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How To Tell If A Manager Is A Pretender Or An Outperformer (The Aleph Blog)
“Now, for managers, I would recommend keeping a trading journal, where you record why you think your investment hypothesis will succeed. If your investments succeed for reasons that you specified in advance, that is an indication of skill. There is a lot of what is called “luck” in investing. If you are beating the market, and it is not for reasons that you specified in advance, you do not have skill, you have luck, and luck strongly tends to mean revert.
“My view comes down to this: I like to see a long track record of outperformance, an unusual portfolio, and a strategy that convinces me that you have discipline, and a constructive way of finding undervalued assets. Absent that, I will probably think that you are a pretender than an outperformer. There are always some that outperform for a short time, and then underperform as the underlying economics shift. Markets are volatile enough that there are always some with three-year track records that are stunning, and very lucky.
“Separating luck from skill — that is the toughest aspect of investing. But it is needed because there are so many investment managers touting skill, and what do they really offer?”
Differences Among Fee-Based Advisors (The Wall Street Journal)
Clients need to be aware of differences among fee-based managers, according to Rob Siegmann of Cincinnati based Financial Management Group.
“Most consumers don’t understand that there are different levels of financial-planning services offered. Most fee-only advisers charge a 1% fee but what clients get for that fee can vary depending on the firm.
“On one end of the spectrum are firms that are strictly money managers. If a client were to ask them about taxes, insurance, or estate planning, those firms may refer clients to a certified public accountant, an insurance agent, or an estate-planning attorney. On the opposite end of the spectrum are advisers who charge 1% but also offer a suite of financial-planning services in addition to money management.”
Raymond James Is Making A Big Push To Ramp Up Its RIA Custody Unit (Investment News)
Raymond James is making a big push to expand its registered investment advisor (RIA) custody business. The firm just hired four new regional directors for its custody division called the Investment Advisors Division (IAD). Raymond James has also got an advertising campaign in the works to create awareness about IAD.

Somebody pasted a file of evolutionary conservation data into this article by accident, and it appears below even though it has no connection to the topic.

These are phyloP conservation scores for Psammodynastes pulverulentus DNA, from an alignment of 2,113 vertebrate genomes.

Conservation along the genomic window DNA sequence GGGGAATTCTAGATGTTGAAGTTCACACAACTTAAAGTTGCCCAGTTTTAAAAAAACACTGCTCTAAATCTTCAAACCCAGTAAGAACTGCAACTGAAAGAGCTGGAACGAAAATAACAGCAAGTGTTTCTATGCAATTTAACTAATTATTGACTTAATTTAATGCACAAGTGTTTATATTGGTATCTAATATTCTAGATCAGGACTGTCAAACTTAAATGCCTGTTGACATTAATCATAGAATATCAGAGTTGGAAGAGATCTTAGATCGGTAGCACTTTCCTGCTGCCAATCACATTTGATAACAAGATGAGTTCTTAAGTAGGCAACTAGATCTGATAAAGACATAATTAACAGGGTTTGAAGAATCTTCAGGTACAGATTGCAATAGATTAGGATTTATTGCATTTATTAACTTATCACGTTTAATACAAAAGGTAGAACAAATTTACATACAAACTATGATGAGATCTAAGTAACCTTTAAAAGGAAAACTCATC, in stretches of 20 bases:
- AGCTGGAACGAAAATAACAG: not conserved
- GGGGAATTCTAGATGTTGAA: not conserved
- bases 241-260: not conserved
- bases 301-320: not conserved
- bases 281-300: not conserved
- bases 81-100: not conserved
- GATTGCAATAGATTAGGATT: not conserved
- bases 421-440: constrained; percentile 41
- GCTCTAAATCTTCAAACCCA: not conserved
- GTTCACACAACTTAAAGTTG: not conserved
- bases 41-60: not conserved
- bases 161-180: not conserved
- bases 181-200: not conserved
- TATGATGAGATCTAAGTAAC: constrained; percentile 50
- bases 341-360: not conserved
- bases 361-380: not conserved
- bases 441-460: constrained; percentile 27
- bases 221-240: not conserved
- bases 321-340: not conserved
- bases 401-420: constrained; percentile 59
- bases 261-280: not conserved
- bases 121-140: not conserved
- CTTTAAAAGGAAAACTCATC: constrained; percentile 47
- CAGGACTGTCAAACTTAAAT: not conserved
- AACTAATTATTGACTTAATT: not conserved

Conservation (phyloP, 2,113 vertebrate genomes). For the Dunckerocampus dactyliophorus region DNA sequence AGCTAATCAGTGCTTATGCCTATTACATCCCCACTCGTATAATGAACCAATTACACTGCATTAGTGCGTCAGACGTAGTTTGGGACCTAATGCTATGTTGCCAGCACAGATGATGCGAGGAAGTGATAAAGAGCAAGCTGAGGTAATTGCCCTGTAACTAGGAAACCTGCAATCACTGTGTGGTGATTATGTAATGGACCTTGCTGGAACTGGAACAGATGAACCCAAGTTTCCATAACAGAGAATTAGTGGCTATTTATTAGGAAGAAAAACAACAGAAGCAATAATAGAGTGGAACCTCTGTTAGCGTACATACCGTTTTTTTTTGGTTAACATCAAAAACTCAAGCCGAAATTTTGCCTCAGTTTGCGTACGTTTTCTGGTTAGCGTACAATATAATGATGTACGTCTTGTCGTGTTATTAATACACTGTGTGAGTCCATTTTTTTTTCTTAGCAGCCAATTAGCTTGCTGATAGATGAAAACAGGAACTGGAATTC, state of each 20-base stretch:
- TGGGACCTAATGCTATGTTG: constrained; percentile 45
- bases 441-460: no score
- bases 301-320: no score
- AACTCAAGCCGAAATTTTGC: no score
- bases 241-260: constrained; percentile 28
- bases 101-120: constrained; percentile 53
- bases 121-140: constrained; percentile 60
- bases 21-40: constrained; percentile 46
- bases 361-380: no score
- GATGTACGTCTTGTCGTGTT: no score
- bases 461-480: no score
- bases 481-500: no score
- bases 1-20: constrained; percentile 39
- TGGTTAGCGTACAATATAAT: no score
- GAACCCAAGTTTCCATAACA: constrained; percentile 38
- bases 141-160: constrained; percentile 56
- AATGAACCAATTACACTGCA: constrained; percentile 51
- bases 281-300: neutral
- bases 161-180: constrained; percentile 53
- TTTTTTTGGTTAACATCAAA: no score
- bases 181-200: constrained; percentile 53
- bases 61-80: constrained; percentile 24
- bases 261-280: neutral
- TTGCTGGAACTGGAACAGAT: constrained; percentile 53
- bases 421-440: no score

The new regional directors are Sean Marrin who comes from LPL Financial for the West, Chuck Curtis a Morgan Stanley veteran for the centre. Glenn Flego for the Northeast who was with Fidelity Institutional Wealth Services and Christian Williams who has been with Raymond James will head the Southeast. “What this represents is a serious re-launch of this [RIA custody] business, with the full resources of the firm behind it,” Van Law, president of IAD told Investment News.
Investors Should Stop Their Devotion To ‘Well Known Facts’ (Advisor Perspectives)
In a new Advisor Perspectives column, Bill Smead of Smead Capital Management writes that there are “well known facts” and things that investors are “devoted to” in their portfolios. The “well known fact” is the thing that everyone in the marketplace knows and has acted on, and today a “well known fact” is the growing middle class in emerging economies and their want of things that U.S. consumers have wanted. China’s boom has kept investors devoted to this fact according to Smead.
“The problem with all of this is there is “nowhere to hide” if you don’t “push your love aside”. We believe you are “out of your head” if you stay in love with the well known fact and stay invested in emerging markets, gold/oil /commodities, multi-national consumer staple companies, energy, basic materials, international heavy industrial companies, and the sovereign debt and stock markets of commodity export nations like Australia, Canada, Brazil and Russia.”
Global Bonds Can Meet An Investors Core Objective (AllianceBernstein Blog)
Investors loading up on global bonds have more opportunity to add value and they can also reduce risk according to AllianceBernstein’s Alison Martier.
“Adding global is not just a tactical strategy for periods of market drama. Global bonds can serve as a low-volatility anchor to windward—that is, they can meet an investor’s core objective. While an unhedged global bond approach fails to fulfil this objective, the overall risk of the global bond portfolio declines sharply once the currency risk is hedged out.
When looking at the historical returns (1993 – 2012) of U.S. bonds, global unhedged bonds, and global hedged bonds, “hedged global bonds, in risk-adjusted-return terms, come out the clear winner in the historical data.”
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